11.00am Zimbabwe Republic Police, Matabeleland Province – representatives of Police and Army.
12.00pm Visit to Queens Sports Club – inspection of facilities.
2.30pm Flight to Harare
Friday 29th November
8.30am British High Commission
Mr B Donnelly – High Commissioner
10.00am Indian High Commission
Mr A K Basu – High Commissioner
11.30am Namibian High Commission
Mr E Haipinge – Acting High Commissioner
12.30pm Royal Netherlands Embassy
Councillor Mr P van der Linde
2.30pm Pakistan High Commission
Mr K A Babar – High Commissioner
3.30pm Security briefing from Zimbabwe World Cup Security Directorate, Mr Paul Friendship, in the ZCU Boardroom.
4.30pm Closing discussion session chaired by Malcolm Speed in the ZCU Boardroom.
Unfortunately the scheduled appointment with the Namibian High Commissioner was cancelled during the visit.
3. Zimbabwe – Safety Environment
The Delegation was able to obtain a clear picture of the safety and security environment within Zimbabwe through its discussions with a broad cross section of Government, security and diplomatic contacts.
The issue was addressed directly by the Delegation in each of its meetings.
Internal Safety Environment
Universally, it was recognized that there has been considerable improvement recently in the safety environment in Zimbabwe since the decision by the Australian Cricket Board to postpone its tour to the country earlier this year. The Pakistan Team has just completed a three week tour and had not encountered any problems.
The Australian High Commission highlighted that this change was reflected in its travel advice to its citizens which had been downgraded from advising against all non-essential travel, to recommending that visitors to the country exercise due caution in their travel arrangements.
The British High Commission and the Dutch Embassy travel advice is similar.
Pakistan and India regard Zimbabwe as safe and have not seen fit to issue a travel advisory for the country.
All diplomats commented that Harare and Bulawayo experienced the street crime associated with most cities but that they would expect it to be safe and secure for the players and officials, provided that due vigilance and caution was exercised, particularly after dark.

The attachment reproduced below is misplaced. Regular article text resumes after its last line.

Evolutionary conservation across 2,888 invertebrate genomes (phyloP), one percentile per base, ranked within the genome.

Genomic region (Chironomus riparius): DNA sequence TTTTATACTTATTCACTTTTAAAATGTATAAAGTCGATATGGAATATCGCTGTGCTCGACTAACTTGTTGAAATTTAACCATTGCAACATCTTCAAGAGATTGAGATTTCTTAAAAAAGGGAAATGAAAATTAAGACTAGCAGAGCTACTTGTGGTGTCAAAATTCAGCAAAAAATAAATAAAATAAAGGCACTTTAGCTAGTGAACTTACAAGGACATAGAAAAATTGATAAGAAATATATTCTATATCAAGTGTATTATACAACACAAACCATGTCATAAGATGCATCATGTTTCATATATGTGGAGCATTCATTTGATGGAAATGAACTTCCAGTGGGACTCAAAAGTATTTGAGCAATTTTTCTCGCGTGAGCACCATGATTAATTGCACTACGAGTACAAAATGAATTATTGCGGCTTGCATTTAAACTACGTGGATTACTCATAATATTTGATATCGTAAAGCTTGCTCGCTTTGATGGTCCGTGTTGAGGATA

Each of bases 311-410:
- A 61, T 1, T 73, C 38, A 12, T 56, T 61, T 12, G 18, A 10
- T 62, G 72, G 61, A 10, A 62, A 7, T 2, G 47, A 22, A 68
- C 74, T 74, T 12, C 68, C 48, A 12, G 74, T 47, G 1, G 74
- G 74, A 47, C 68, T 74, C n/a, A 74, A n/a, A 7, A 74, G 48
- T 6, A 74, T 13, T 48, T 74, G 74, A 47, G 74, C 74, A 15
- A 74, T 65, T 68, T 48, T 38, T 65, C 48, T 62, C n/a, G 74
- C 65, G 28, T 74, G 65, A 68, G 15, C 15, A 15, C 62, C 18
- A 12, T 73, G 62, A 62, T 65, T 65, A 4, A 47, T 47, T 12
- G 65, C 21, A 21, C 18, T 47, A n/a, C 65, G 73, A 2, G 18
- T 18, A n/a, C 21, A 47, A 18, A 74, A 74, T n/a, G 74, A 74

It should be noted that no foreign tourist has been killed or injured in Zimbabwe for political motives.
A similar point was also made by the security forces that will be responsible for the teams in these cities.
The sense of the advice is summed up in the following comment made to the delegation by a consular official.
“Sensible tourism is perfectly possible”
All diplomats regarded the high profile of the players and the security surrounding the teams and officials as factors that would reduce the security risk.
Of particular note were the comments of the Deputy Mayor and Town Clerk of Harare and the Mayor of Bulawayo.
While both cities are politically controlled by the opposition party (the MDC), both local governments emphasised that the games are in the national interest and highlighted the economic boost that staging the matches will provide to their cities.
In particular, the Deputy Mayor of Harare identified the critical shortage of foreign currency in Zimbabwe and the benefits that will come to his constituency from staging the matches.
It was also identified that while the political situation in Zimbabwe is difficult, the risk of orchestrated violence from within the country that could place the players and officials at risk is minimal.
Diplomatic sources confirm that the MDC is committed to finding a political solution through non-violent means and is unlikely to attempt to orchestrate any violence against the government or use the World Cup matches as a political platform to promote their cause.
The local government officials confirmed the support of their cities for the matches, that their party supports the participation of Zimbabwe in international sport, that these games are regarded as being in the national interest and that their party does not support violence.
“When it comes to national issues that reflect the national identity, the MDC will not engage in any political points scoring”
Senior city official
“Everyone is supportive of the World Cup and the MDC is the same. The World Cup is fundamentally a good thing and we’re not going to call it a bad thing and go against public opinion”
Senior city official
One major area of concern identified during the inspection was in relation to food shortages.
Zimbabwe is currently experiencing significant food shortages, particularly in the rural areas, and this situation is likely to get worse ahead of the ICC CWC 2003 with the next harvest not due until April. Zimbabwe has previously experienced food riots in Harare (1997) and this cannot be ruled out again.